Nice work! 3:15 on a trail marathon, not too shabby! If you drag my ass out that fast at Chippewa I'll be forced to Gilooly you at the turn. We don't have any towers but there are a couple fences to climb over!

Glaven Q. Heisenberg said...

8:25 on the last mile? I ran a 5k this weekend and my average pace was 8:26!


I'm almost as fast as you, Nic! After you've run 25 miles!

When I told Teh 'Bride yesterday that you hadn't managed to break the 3 hours mark, she said, and I quote:


(But I think she may've been talking to me.)

But did I read this right? Did you shave 35 WHOLE MINUTES off your previous time?!

Sweet baby Jebus! (Let me be the first to say that before Teh Marcy gets here. Stole your catch-phrase, Teh Marcy! Deal with it!)

Hey, isn't this like the 17th time you've posted a picture of that phallic tower? Is there something you want to reveal to us all, Nic? I mean, it's a nice tower and all, but, um, dude, this is getting unseemly.

Great job on the run! What SANE person sets himself a goal of breaking the 3 hour marathon mark on a course that makes you climb a 45-foot penis in the middle of it?

Hahahahaha! Make that your goal for a NORMAL course!

(I am going out for a six mile run this morning and I'm hoping I can do it in less than 3 hours.)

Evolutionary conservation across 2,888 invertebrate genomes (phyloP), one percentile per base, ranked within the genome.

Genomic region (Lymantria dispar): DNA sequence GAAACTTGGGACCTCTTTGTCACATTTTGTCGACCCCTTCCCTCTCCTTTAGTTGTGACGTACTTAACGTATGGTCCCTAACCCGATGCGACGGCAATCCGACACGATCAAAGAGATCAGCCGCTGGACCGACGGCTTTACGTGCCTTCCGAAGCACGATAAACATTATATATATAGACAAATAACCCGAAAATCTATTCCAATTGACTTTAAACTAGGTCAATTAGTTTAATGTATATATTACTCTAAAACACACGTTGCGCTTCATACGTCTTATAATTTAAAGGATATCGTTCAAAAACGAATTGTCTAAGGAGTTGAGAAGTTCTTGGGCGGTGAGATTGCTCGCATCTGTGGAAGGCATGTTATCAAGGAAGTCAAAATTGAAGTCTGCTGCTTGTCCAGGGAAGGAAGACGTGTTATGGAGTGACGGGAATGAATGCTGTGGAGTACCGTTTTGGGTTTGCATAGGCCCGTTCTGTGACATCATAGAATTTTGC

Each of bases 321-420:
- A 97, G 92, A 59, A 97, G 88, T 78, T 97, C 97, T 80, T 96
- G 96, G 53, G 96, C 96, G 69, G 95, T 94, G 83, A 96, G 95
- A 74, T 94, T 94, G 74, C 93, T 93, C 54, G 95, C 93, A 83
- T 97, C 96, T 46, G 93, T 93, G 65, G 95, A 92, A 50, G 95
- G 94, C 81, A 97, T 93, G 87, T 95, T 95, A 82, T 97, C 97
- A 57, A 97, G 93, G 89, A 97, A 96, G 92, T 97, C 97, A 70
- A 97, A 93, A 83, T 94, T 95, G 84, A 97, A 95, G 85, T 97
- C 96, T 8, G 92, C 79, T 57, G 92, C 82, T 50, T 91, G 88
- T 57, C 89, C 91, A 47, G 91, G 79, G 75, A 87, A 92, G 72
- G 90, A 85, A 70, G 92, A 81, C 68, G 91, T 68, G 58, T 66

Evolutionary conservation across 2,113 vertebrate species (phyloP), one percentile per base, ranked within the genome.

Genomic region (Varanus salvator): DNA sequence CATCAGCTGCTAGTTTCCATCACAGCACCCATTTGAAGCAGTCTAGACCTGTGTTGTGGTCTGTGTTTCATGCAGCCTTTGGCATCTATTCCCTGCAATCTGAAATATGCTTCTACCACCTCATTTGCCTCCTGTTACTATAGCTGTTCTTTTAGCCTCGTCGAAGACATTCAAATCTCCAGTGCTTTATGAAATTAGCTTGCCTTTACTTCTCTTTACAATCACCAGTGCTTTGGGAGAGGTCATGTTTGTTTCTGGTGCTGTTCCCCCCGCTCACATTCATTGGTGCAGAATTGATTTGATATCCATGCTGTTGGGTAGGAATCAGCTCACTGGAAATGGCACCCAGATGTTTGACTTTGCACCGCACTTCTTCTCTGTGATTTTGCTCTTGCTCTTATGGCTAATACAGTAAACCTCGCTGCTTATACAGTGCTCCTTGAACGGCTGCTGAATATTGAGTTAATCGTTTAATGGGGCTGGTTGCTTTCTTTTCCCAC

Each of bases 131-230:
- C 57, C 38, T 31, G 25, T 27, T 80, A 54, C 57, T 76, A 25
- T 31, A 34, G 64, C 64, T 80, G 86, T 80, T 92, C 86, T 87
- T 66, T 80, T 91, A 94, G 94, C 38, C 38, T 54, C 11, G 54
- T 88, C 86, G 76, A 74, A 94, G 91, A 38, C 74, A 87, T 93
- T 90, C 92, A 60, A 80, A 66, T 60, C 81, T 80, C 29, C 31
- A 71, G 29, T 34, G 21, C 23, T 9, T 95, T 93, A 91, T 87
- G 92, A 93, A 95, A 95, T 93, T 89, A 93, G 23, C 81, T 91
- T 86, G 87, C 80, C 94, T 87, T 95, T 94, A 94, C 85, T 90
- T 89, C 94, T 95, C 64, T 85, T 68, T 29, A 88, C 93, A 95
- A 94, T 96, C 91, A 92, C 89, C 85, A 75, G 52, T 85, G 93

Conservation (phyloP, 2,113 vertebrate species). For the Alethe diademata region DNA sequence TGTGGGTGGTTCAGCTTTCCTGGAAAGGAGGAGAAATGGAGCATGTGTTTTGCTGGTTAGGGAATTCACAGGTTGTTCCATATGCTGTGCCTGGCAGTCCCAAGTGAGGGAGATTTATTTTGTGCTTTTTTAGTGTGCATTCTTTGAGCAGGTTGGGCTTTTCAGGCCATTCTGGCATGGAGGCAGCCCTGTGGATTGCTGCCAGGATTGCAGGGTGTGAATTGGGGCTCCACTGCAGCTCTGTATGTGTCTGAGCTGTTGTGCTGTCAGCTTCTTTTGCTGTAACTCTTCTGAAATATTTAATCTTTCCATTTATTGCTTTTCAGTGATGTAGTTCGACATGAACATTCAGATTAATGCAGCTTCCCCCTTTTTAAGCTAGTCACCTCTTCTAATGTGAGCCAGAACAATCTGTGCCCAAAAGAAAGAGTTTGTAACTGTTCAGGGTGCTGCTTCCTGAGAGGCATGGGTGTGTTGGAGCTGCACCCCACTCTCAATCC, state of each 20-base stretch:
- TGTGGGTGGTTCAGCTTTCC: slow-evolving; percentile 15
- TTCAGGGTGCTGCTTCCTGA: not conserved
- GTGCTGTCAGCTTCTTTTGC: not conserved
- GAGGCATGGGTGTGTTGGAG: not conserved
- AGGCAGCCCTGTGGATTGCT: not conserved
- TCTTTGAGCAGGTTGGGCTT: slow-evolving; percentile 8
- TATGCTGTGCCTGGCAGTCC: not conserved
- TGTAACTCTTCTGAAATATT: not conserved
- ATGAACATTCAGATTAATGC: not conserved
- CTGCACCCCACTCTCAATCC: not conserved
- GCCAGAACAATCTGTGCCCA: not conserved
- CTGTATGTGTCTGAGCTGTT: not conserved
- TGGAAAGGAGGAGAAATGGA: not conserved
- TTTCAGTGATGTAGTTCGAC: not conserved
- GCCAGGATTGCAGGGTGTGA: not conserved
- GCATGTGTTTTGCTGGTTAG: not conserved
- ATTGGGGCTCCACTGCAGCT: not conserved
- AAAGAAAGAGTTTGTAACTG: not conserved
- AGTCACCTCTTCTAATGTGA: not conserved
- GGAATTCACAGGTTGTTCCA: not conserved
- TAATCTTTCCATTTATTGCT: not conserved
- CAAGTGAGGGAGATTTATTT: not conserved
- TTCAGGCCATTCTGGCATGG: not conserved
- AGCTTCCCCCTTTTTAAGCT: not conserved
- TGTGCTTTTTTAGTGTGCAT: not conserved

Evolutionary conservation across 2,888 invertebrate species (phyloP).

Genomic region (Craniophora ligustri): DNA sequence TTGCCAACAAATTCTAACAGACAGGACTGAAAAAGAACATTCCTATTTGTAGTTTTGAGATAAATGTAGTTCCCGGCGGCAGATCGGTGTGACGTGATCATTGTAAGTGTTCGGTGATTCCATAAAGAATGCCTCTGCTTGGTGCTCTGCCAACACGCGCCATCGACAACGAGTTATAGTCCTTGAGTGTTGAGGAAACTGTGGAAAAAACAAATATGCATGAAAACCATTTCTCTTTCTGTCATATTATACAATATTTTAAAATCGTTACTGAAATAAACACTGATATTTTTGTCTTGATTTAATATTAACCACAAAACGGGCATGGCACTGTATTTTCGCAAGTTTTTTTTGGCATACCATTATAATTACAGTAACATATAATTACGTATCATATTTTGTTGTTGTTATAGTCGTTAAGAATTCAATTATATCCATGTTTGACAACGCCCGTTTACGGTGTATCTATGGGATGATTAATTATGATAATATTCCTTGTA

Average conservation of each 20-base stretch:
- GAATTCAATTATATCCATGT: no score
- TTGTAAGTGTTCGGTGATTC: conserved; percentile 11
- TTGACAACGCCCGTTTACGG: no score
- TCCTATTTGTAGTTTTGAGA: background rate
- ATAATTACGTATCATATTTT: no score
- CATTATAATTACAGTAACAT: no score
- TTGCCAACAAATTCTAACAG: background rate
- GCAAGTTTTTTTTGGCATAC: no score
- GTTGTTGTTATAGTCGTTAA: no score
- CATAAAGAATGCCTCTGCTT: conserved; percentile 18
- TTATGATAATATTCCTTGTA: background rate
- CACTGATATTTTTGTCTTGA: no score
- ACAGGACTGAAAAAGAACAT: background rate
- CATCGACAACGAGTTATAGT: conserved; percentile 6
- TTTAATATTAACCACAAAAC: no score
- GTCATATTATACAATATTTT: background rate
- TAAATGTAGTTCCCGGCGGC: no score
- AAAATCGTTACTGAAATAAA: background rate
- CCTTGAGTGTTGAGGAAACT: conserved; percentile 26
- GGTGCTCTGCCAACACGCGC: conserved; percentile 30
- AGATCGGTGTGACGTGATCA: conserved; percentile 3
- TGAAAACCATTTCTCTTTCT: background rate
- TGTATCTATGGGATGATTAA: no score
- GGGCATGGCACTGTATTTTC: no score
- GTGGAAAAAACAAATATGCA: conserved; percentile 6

Great report ...


Nitmos said...

I know what you mean...never stop running or you'll never get the rhythm back! Great job nonetheless!

joyRuN said...

Ugh - it's what happens when I have to pee in the middle of running - I take a potty break then it's hard to get going again.

But that's neither here nor there - CONGRATULATIONS!!

Rachel said...

Awesome race report!! Great job on the trail run!

Heather said...

Holy cow, I can't imagine climbing up a tower int hte middle of a marathon. That's impressive! Congratulations.

C said...

Congrats again! Love the pics.

Marcy said...

SWEET BABY J! I can't believe G stole my phrase! Dude what were you doing?!? 10 minutes faster than I had predicted?!? Clearly my Godfather skillz are in the toilet. CONGRATS homie! And next time give Mom a good face punch (good practice for when you have babies. JK!!)